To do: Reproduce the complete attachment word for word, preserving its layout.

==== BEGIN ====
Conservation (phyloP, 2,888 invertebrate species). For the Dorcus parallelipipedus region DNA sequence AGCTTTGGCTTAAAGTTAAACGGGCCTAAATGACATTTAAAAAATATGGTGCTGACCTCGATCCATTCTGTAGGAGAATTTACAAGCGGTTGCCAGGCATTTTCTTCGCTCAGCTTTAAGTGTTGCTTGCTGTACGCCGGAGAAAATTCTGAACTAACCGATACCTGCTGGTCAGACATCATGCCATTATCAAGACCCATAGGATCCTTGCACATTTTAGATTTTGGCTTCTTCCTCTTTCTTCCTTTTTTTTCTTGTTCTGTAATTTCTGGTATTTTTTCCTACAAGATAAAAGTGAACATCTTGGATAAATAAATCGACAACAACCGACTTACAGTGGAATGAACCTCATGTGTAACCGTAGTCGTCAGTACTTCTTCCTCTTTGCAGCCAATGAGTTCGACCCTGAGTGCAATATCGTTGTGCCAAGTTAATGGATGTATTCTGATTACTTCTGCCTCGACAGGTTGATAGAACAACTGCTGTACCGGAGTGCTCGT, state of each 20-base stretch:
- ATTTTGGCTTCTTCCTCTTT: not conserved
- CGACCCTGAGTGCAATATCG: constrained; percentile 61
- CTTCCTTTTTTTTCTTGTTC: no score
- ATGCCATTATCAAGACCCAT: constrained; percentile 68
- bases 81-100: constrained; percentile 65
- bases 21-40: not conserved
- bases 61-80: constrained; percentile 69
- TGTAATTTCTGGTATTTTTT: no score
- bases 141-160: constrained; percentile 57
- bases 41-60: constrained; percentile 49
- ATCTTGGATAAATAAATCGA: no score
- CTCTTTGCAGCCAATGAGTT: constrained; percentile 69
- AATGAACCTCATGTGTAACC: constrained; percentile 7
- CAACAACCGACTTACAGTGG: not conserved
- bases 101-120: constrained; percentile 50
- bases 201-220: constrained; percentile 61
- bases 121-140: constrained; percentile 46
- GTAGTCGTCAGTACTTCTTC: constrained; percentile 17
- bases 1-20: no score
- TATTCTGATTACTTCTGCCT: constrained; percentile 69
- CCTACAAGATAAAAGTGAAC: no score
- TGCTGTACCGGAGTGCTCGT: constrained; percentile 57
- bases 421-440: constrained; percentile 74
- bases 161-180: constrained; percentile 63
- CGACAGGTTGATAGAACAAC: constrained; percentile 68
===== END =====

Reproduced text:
Conservation (phyloP, 2,888 invertebrate species). For the Dorcus parallelipipedus region DNA sequence AGCTTTGGCTTAAAGTTAAACGGGCCTAAATGACATTTAAAAAATATGGTGCTGACCTCGATCCATTCTGTAGGAGAATTTACAAGCGGTTGCCAGGCATTTTCTTCGCTCAGCTTTAAGTGTTGCTTGCTGTACGCCGGAGAAAATTCTGAACTAACCGATACCTGCTGGTCAGACATCATGCCATTATCAAGACCCATAGGATCCTTGCACATTTTAGATTTTGGCTTCTTCCTCTTTCTTCCTTTTTTTTCTTGTTCTGTAATTTCTGGTATTTTTTCCTACAAGATAAAAGTGAACATCTTGGATAAATAAATCGACAACAACCGACTTACAGTGGAATGAACCTCATGTGTAACCGTAGTCGTCAGTACTTCTTCCTCTTTGCAGCCAATGAGTTCGACCCTGAGTGCAATATCGTTGTGCCAAGTTAATGGATGTATTCTGATTACTTCTGCCTCGACAGGTTGATAGAACAACTGCTGTACCGGAGTGCTCGT, state of each 20-base stretch:
- ATTTTGGCTTCTTCCTCTTT: not conserved
- CGACCCTGAGTGCAATATCG: constrained; percentile 61
- CTTCCTTTTTTTTCTTGTTC: no score
- ATGCCATTATCAAGACCCAT: constrained; percentile 68
- bases 81-100: constrained; percentile 65
- bases 21-40: not conserved
- bases 61-80: constrained; percentile 69
- TGTAATTTCTGGTATTTTTT: no score
- bases 141-160: constrained; percentile 57
- bases 41-60: constrained; percentile 49
- ATCTTGGATAAATAAATCGA: no score
- CTCTTTGCAGCCAATGAGTT: constrained; percentile 69
- AATGAACCTCATGTGTAACC: constrained; percentile 7
- CAACAACCGACTTACAGTGG: not conserved
- bases 101-120: constrained; percentile 50
- bases 201-220: constrained; percentile 61
- bases 121-140: constrained; percentile 46
- GTAGTCGTCAGTACTTCTTC: constrained; percentile 17
- bases 1-20: no score
- TATTCTGATTACTTCTGCCT: constrained; percentile 69
- CCTACAAGATAAAAGTGAAC: no score
- TGCTGTACCGGAGTGCTCGT: constrained; percentile 57
- bases 421-440: constrained; percentile 74
- bases 161-180: constrained; percentile 63
- CGACAGGTTGATAGAACAAC: constrained; percentile 68